What do YOU prefer?

When I was young (just a few years ago . . . ) I thought it wasn’t a poem unless it rhymed.    Shakespeare, Pound, Chaucer were agonizing for me to read in college, much less understand.  I’ve grown to appreciate poetry and how it paints pictures, feelings, sentiments, hopes & dreams with words . . .  much like visual journals.

Collage by Val

Journal: Collage by Val D.

It’s haiku prompt day today but as a favor to all my friends who don’t like haiku . . .  Joyce . . .  READ THIS!

POSSIBILITIES by Wislawa Szymborska

I prefer movies.

I prefer cats.

I prefer the oaks along the Warta.

I prefer Dickens to Dostoyevsky.

I prefer myself liking people

to myself loving mankind.

I prefer keeping a needle and thread on hand, just in case.

I prefer the color green.

I prefer not to maintain

that reason is to blame for everything.

I prefer exceptions.

I prefer to leave early.

I prefer talking to doctors about something else.

I prefer the old fine-lined illustrations.

I prefer the absurdity of writing poems

to the absurdity of not writing poems.

I prefer, where love’s concerned, nonspecific anniversaries

that can be celebrated every day.

I prefer moralists

who promise me nothing.

I prefer cunning kindness to the over-trustful kind.

I prefer the earth in civvies.

I prefer conquered to conquering countries.

I prefer having some reservations.

I prefer the hell of chaos to the hell of order.

I prefer Grimms’ fairy tales to the newspapers’ front pages.

I prefer leaves without flowers to flowers without leaves.

I prefer dogs with uncropped tails.

I prefer light eyes, since mine are dark.

I prefer desk drawers.

I prefer many things that I haven’t mentioned here

to many things I’ve also left unsaid.

I prefer zeroes on the loose

to those lined up behind a cipher.

I prefer the time of insects to the time of stars.

I prefer to knock on wood.

I prefer not to ask how much longer and when.

I prefer keeping in mind even the possibility

that existence has its own reason for being.

“Polish poet and translator Wislawa Szymborska (July 2, 1923–February 1, 2012). In 1996, Szymborska was awarded the Nobel Prize in Literature “for poetry that with ironic precision allows the historical and biological context to come to light in fragments of human reality.” Upon announcing the prize, the Nobel commission noted her reputation as “the Mozart of poetry” but added that there is also “something of the fury of Beethoven in her creative work.”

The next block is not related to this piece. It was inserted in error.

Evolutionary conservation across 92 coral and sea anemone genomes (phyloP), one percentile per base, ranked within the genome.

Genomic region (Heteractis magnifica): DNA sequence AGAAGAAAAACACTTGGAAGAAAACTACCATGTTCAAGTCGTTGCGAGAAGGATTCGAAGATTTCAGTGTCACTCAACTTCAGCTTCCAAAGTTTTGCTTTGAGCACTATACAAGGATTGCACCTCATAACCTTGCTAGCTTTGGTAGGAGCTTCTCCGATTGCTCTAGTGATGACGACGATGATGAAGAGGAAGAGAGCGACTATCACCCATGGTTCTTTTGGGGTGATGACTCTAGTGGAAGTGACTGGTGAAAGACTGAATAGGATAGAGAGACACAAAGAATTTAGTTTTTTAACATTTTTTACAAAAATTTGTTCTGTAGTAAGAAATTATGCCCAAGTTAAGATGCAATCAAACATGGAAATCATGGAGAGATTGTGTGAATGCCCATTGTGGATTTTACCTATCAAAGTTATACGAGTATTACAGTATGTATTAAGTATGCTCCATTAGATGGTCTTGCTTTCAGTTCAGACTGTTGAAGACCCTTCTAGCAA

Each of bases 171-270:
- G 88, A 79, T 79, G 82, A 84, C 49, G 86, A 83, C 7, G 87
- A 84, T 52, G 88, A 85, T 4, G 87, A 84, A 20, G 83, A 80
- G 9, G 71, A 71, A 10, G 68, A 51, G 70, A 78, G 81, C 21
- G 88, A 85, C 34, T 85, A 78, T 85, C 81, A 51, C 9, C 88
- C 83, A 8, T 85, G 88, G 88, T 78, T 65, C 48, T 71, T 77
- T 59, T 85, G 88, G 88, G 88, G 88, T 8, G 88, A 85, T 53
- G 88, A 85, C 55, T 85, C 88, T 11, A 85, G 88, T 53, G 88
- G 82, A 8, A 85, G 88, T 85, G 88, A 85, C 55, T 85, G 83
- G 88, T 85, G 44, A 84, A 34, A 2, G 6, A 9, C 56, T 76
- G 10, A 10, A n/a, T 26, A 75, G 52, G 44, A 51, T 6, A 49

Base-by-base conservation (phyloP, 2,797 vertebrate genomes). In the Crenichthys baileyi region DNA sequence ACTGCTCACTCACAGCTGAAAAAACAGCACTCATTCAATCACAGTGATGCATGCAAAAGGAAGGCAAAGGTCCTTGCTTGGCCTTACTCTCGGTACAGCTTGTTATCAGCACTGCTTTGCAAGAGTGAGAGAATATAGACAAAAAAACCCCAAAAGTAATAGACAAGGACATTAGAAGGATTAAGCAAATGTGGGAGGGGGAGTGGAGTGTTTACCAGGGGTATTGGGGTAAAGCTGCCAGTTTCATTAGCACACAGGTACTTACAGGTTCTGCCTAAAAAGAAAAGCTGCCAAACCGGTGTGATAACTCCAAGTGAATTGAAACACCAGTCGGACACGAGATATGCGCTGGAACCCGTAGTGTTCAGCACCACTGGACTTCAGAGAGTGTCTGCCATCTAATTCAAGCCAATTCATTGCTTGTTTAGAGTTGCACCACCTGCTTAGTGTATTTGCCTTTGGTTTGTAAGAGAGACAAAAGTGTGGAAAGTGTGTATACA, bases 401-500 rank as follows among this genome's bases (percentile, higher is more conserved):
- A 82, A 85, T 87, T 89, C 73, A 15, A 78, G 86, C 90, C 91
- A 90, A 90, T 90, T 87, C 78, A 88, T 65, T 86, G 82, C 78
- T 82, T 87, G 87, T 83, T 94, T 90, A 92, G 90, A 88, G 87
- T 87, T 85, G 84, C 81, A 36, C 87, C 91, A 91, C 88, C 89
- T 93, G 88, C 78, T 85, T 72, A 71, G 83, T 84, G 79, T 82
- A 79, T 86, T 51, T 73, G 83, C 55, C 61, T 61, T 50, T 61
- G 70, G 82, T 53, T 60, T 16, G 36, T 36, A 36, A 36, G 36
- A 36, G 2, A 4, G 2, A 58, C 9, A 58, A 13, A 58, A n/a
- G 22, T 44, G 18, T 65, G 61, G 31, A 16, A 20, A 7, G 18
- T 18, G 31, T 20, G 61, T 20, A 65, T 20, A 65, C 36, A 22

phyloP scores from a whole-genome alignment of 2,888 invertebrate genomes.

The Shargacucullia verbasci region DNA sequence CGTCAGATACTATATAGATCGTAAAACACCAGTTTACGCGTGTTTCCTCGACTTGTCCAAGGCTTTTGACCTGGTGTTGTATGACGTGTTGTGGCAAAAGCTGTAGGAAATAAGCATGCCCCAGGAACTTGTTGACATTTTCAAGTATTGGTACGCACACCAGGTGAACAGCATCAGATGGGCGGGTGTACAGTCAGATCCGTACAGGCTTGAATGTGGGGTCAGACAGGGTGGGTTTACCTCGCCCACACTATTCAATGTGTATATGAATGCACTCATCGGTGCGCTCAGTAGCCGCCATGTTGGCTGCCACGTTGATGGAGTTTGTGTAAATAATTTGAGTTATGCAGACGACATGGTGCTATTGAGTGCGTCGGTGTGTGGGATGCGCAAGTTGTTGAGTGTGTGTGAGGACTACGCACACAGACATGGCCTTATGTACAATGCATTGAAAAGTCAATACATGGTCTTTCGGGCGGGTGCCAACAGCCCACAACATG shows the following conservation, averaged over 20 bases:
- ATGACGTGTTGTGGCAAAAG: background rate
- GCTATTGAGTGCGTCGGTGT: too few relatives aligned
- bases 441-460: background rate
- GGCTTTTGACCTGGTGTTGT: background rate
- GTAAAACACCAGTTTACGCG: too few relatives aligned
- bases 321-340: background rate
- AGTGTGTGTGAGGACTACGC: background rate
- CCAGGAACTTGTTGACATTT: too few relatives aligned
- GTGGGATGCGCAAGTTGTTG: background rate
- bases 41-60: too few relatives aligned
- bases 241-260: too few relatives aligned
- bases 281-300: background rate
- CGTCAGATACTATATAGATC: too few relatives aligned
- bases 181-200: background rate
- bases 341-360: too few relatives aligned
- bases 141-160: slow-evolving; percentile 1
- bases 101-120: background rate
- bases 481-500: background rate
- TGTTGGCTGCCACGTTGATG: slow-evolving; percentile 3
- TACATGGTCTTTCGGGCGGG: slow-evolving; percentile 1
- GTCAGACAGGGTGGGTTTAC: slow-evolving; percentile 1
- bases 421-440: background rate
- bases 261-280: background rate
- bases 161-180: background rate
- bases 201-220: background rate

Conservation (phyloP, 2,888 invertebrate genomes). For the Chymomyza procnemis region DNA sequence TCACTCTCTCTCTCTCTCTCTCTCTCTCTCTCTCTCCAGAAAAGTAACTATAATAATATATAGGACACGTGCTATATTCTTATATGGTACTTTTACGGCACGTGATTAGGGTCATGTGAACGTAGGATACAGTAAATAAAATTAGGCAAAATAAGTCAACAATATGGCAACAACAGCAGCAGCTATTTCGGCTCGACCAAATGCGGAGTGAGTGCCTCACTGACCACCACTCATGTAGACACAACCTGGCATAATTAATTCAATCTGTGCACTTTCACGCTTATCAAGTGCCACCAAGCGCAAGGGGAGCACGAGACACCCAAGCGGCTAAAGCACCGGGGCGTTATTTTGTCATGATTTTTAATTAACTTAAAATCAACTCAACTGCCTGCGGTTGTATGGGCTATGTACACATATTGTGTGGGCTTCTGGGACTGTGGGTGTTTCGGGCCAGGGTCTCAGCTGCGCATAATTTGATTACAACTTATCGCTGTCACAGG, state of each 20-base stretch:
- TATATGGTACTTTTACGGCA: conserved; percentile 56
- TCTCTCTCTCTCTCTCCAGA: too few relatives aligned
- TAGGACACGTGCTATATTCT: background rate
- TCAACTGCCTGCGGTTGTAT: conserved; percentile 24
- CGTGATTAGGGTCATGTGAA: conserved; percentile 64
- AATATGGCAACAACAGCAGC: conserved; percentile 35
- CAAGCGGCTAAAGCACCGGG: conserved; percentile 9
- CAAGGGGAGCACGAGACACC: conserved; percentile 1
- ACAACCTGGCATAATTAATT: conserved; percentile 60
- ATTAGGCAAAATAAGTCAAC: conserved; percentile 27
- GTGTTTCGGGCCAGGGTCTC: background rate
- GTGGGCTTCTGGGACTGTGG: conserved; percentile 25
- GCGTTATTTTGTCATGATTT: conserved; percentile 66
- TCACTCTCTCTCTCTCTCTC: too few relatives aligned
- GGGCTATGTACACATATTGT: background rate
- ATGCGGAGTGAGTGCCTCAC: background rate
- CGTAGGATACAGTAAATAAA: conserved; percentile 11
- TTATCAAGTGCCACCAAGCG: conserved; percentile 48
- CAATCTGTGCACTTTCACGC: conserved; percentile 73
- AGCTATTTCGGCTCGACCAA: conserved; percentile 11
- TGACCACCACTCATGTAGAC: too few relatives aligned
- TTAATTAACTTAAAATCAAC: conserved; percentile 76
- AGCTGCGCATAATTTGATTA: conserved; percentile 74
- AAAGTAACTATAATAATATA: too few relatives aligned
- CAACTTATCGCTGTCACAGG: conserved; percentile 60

A Poet and a Beetle, NO, NOT RINGO!

Robert Krulwich is one of my favorites.  A wonderful writer with an eye for the small wonders of life.  So it’s no wonder that he writes of  this nobel prize winner for literature.  I share this with you in the hope that it will enrich your day as it does mine.  

Look down. Please notice. Please read. 

Two Deaths: A Poet And A Beetle

“She’d wake up like we do, look out the window just like us, rummage through her days, but somehow what caught her attention — a grasshopper’s hop, an infant’s fingernails, plankton, a snowflake — when Wislawa Szymborska noticed something, she noticed it so well, her gaze reshaped the thing she saw, gave it a dignity, a vividness.”

“She was a poet and she died this week. She was, the obits say, a modest woman. When she won the Nobel Prize for literature, she was so discombobulated by the attention, she stopped writing poetry for awhile, until the world settled down and she could be ignored again. She needed the quiet to notice the astonishing, quiet things we might see every day, if we only had her eyes.”

“She had eyes for modest creatures. One time, she was wandering down a path — in my imagination it’s a dirt path through a field somewhere in Poland where she lived. She looks down, and there, lying on its back, sits a beetle. It is dead. Nobody notices. Which is the point:”

A dead beetle lies on the path through the field.
Three pairs of legs folded neatly on its belly.
Instead of death’s confusion, tidiness and order.
The horror of this sight is moderate,
its scope is strictly local, from the wheat grass to the mint.
The grief is quarantined.
The sky is blue.

To preserve our peace of mind, animals die
more shallowly: they aren’t deceased, they’re dead.
They leave behind, we’d like to think, less feeling and less world,
departing, we suppose, from a stage less tragic.
Their meek souls never haunt us in the dark,
they know their place,
they show respect.

And so the dead beetle on the path
lies unmourned and shining in the sun.
One glance at it will do for meditation —
clearly nothing much has happened to it.
Important matters are reserved for us,
for our life and our death, a death
that always claims the right of way.

“Wislawa Szymborska’s passing is as precious as that beetle’s. No more. No less. She taught us about weight in the world. We all have it. Every last one of us”.

“Seen from Above” from Poems New and Collected: 1957-1997 by Wisława Szymborska. English translation copyright © 1998 by Harcourt, Inc. Used by permission of Houghton Mifflin Harcourt Publishing Company. All rights reserved.

NPR News